That Hoodoo I Don’t Do

I’ve had a number of people look at some of the names of my oils (Crown of Success, Kiss Me Quick, Money Drawing, etc.) and immediately assume that I practice hoodoo. For an excellent explanation of hoodoo, please visit Cat Yronwode’s Hoodoo In Theory and Practice – she’s the doyenne of hoodoo, at least online, and has published an extremely useful book on hoodoo plant correspondences. Which I have. And use, regularly. Still, Quadrivium Supplies does not produce hoodoo oils. I’m not trained in hoodoo practices and I’ve never formally studied it. That alone, I think, would disqualify the oils from being hoodoo oils.

That said, I’ve found hoodoo plant correspondences to be immensely useful, since they’re the only correspondences I’ve found that deal strictly with North American plants. I do put herbs and curios in my oil, because I’ve discovered that it adds a magical focus that a “plain” oil lacks. It’s also a way to include useful ingredients when an essential oil isn’t available, or would make the oil completely unaffordable.

I have used hoodoo oils in my magical work, and found them very effective. When I started making my own oils, I did my best to reproduce – in my own way – some of the oils I liked best. I could have called an oil Jinx Breaking, or Cleansing, but any practitioner who’s ever worked with hoodoo oils would take one sniff and say “hey, Van Van!” because of the distinctive scent. So Quadrivium Oils has Van Van, despite the fact that we aren’t technically hoodoo oil makers, because the owner likes the scent and uses it almost every day. Most of the other oil names – Money Drawing, Love Drawing, Drive Away, etc. – are named after what they do.

I’ve chosen to use these names because they’re pretty much instantly recognizable to anyone who’s investigated the use of oils in candle magic. They’re familiar, and they give a pretty good idea of what the oil is intended to do, just from the name alone. For a while, I named oils after what election they were created during, which seemed logical at the time. Let me tell you, Antares Banishing and Achalaich Reconciliation didn’t sell one bottle. No one knew what they were intended to do, or how to use them. When the names were changed to reflect what the oil did, rather than how/when it was made, people felt more comfortable using them.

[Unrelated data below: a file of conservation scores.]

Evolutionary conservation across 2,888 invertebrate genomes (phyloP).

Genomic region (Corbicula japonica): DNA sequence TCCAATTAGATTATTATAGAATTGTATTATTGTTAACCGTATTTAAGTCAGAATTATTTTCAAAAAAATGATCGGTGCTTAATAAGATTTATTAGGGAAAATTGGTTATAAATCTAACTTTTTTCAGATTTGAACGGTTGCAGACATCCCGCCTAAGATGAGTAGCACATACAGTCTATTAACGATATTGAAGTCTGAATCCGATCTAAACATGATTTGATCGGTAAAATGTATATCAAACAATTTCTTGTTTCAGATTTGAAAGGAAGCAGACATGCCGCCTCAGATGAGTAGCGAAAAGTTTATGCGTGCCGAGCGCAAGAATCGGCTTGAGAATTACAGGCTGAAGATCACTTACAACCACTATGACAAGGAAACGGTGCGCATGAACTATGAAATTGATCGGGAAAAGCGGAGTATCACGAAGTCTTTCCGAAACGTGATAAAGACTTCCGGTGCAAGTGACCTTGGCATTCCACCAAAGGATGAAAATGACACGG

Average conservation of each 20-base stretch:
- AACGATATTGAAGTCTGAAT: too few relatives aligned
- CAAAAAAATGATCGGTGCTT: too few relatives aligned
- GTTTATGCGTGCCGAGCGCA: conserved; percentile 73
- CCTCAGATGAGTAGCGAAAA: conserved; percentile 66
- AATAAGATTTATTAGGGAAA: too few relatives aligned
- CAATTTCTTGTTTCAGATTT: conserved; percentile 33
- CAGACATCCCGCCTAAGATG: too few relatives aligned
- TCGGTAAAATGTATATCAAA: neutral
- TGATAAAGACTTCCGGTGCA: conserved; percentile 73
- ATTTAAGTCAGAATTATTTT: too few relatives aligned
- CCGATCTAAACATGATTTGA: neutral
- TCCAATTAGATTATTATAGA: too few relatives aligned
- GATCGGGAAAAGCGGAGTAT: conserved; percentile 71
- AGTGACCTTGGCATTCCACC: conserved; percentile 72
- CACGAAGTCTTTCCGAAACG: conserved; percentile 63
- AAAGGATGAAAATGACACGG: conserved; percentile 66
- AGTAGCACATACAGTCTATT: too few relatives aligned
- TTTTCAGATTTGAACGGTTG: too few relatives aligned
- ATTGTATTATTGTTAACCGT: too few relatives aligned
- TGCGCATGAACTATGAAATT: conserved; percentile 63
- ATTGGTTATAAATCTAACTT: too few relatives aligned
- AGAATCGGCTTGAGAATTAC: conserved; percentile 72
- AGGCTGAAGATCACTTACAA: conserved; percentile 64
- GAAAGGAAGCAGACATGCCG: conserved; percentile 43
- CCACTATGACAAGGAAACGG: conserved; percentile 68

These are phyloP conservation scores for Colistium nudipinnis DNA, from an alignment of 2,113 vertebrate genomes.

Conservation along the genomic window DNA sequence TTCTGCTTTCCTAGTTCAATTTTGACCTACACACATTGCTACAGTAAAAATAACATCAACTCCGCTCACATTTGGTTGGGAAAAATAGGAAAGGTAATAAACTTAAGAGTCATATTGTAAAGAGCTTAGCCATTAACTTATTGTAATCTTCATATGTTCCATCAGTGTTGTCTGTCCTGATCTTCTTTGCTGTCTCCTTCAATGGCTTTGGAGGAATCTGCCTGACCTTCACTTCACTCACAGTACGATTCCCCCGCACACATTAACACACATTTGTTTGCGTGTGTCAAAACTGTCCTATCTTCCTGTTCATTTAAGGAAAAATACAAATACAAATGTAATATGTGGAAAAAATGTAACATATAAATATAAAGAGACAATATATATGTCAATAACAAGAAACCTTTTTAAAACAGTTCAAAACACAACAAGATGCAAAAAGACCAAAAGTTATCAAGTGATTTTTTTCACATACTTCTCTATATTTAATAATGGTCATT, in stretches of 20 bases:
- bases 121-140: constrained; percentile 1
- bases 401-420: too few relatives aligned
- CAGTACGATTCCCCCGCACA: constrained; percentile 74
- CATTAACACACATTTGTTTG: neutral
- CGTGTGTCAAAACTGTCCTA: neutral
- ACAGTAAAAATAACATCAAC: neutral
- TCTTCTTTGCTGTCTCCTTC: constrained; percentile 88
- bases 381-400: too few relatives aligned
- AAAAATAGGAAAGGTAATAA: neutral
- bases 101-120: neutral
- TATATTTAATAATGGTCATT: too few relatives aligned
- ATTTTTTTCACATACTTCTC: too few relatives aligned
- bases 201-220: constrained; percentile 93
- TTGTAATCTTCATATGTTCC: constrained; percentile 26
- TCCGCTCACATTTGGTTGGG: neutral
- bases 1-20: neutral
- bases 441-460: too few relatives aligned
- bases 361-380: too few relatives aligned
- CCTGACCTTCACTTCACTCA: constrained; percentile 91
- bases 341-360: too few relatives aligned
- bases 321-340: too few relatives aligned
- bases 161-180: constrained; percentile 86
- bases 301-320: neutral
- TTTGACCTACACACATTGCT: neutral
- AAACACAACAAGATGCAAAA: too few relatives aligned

Quadrivium Oils are made according to the lunar calendar, planetary days of the week, planetary hours of the day, and our Electional Oils are made according to Picatrix elections. The Picatrix is a…well, actually, just go over to the Wikipedia entry and read about it, because otherwise this blog post is going to be 5,000 words. Believe it or not, Quadrivium has a consulting astrologer who casts charts to determine the correct times to make these oils. The Electional oils are made when nine planets, the Sun, and the Moon are in certain pre-determined positions, and the time and date of the election depends upon the latitude and longitude of the practitioner. Those oils are ritually made at that time.

You can’t call the above anything but hermetic. Really. Oils made after consulting 12th century Arabic grimoires and using Chaldean astrology can’t be called anything else, as far as I’m concerned. Regardless of what’s in the oils themselves.

The recipes of Quadrivium Oils owe a great deal to hoodoo plant correspondences, but also to hermetic and Pagan tables of correspondence. A lot of experimentation went into the creation of these oils. Combine the various correspondences with the significant astrological component and you have ritual oils for magical practitioners, not hoodoo oils.